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Differentiating Your Value: People Make the Difference

Foundational to attracting and retaining new clients is the need to consistently articulate, demonstrate and validate your value. In a commoditized industry, there are fewer ways to differentiate your value, yet nearly all financial practitioners are seeking business growth. So how do you stand out in a crowded marketplace?

Financial professionals often seem to get lost in a sea of sameness with all marketing mediums, such as websites or brochures, looking and sounding alike. Think for a moment on just how commoditized the industry has become—almost any financial professional can replicate your what and your how, but it’s much harder to steal your why, your who or the experience that you deliver.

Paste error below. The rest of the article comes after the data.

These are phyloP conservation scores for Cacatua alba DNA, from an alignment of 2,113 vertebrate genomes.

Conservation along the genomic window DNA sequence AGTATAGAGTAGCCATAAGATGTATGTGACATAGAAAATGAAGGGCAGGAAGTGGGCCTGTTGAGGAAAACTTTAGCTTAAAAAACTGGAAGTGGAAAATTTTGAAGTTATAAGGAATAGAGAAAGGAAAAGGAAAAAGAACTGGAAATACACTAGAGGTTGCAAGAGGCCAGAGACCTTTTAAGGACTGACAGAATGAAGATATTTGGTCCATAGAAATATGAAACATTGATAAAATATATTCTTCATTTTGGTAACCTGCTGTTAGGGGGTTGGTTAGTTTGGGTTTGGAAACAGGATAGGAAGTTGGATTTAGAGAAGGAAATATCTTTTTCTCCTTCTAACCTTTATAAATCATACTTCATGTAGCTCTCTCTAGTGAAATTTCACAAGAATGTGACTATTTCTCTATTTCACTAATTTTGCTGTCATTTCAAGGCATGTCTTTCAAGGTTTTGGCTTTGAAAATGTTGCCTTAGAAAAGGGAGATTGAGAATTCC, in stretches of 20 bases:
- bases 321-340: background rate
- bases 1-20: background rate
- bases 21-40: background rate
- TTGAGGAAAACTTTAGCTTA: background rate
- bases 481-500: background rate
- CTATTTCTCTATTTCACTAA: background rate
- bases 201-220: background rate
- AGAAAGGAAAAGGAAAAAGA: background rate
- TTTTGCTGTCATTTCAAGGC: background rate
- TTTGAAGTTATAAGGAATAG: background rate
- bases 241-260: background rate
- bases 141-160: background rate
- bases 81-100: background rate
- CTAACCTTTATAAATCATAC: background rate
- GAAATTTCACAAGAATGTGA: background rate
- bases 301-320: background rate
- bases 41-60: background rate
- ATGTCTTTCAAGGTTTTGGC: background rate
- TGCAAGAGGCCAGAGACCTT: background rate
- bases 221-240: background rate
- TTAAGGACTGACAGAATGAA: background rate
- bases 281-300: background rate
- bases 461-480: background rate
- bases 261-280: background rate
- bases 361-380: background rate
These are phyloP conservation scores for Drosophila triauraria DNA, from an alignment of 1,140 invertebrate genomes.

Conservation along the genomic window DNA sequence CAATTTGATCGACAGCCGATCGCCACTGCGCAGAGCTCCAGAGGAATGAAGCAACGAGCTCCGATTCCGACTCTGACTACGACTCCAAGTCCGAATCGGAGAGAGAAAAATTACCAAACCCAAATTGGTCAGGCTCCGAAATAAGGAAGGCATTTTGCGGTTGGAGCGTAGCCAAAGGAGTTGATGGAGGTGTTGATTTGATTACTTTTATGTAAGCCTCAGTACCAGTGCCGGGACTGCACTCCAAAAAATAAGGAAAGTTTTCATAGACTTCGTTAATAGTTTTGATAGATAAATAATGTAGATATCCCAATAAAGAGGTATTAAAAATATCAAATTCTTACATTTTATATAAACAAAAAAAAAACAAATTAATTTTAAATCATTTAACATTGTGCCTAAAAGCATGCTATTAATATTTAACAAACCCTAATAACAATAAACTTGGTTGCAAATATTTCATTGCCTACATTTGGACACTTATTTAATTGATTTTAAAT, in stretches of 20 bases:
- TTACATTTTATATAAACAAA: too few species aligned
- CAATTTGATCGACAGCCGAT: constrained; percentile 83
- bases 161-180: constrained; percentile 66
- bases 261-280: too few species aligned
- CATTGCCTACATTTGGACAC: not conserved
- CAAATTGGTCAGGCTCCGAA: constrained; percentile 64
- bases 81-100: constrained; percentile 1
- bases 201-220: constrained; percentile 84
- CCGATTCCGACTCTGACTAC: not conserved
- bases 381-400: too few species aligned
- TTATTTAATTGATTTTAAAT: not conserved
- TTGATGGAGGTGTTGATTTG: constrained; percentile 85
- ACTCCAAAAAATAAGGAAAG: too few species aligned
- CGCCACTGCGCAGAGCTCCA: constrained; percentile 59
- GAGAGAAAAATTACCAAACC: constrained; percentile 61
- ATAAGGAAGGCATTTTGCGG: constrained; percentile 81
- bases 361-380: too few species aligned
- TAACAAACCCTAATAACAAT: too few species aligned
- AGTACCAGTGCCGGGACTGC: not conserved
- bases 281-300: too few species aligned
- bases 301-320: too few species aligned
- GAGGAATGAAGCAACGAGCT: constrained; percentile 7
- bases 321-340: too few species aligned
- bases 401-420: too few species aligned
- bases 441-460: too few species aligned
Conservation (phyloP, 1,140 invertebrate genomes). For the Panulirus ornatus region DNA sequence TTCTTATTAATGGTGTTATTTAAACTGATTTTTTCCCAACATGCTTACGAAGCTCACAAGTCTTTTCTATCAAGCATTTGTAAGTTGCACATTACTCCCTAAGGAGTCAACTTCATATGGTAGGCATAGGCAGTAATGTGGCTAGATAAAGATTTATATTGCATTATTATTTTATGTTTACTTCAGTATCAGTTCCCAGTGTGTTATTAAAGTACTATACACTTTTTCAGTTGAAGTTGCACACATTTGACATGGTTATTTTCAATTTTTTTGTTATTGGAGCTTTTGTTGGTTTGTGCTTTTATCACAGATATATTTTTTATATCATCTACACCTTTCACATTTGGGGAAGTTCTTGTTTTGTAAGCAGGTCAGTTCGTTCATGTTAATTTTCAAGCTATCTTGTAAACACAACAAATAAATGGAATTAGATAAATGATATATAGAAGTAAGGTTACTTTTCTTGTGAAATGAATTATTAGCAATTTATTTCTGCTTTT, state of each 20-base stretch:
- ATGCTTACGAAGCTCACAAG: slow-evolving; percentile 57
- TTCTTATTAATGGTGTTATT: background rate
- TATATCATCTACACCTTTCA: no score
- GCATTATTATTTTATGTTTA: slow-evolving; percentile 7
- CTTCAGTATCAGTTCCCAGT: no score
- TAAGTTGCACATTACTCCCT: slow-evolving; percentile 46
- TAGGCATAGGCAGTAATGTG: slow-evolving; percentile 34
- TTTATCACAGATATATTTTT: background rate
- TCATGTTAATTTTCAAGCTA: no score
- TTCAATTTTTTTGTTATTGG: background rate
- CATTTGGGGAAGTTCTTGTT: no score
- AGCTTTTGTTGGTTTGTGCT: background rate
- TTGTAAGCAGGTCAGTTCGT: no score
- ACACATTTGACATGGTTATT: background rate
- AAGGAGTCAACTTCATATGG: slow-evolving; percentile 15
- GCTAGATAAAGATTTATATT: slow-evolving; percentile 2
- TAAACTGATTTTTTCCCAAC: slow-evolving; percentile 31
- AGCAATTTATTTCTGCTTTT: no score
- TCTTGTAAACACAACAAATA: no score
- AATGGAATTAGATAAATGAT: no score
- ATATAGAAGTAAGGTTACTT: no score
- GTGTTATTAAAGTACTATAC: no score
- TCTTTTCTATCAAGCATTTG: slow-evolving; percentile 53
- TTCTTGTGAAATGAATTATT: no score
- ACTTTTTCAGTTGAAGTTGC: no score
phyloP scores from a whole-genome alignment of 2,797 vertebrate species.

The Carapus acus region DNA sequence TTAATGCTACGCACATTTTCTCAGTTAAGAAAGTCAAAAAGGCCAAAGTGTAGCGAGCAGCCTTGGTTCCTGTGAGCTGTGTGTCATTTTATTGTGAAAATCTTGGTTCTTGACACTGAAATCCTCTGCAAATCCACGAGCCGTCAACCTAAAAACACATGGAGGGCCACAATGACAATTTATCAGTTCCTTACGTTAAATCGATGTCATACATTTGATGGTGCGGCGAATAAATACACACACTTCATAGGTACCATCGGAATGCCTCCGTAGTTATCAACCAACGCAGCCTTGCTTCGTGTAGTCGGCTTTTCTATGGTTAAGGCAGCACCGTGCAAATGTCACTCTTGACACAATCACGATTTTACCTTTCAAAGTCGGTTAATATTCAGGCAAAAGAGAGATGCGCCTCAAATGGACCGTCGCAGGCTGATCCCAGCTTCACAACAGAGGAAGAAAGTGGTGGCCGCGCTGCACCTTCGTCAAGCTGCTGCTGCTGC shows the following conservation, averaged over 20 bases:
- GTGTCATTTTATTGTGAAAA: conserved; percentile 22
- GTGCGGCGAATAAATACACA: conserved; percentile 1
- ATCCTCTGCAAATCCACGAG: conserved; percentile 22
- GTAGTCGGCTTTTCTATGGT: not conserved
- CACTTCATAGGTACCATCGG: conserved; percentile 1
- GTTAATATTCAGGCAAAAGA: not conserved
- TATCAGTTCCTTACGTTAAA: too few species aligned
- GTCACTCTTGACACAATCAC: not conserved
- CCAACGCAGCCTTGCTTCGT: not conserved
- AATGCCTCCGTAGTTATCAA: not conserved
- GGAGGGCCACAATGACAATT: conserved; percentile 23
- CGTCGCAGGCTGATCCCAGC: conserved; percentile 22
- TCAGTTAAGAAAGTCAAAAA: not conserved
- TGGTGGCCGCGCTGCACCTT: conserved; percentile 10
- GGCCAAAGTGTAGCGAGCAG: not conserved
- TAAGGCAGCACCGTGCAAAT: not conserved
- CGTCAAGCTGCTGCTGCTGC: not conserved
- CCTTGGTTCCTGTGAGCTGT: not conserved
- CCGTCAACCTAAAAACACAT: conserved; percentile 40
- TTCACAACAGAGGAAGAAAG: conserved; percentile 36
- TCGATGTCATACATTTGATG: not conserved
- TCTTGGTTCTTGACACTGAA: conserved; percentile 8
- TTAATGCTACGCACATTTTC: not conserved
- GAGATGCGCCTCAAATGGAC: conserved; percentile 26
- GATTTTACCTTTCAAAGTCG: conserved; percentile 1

Let’s begin with what’s easy to replicate or steal:

Your WHAT—Solutions

Clients can buy similar products and solutions from almost any company on the street or, indeed, online (a financial plan, funds, stocks, bonds, insurance, annuities, etc.) The type and the size of firm are no longer nearly as relevant as they were two decades ago where you had to go to certain institutions to purchase particular products. Today, those solutions and products can be “purchased” anywhere regardless of whether you are a planning-centric firm, a brokerage-centric firm, an insurance-centric firm or a bank.

Your HOW—Process

Almost all financial professionals have a process that begins with discovery and includes recommendations, implementation, monitoring and ongoing communication. Many will use a visual of some sort in their marketing materials but generally, the process itself is very similar regardless of where a client goes to seek financial advice.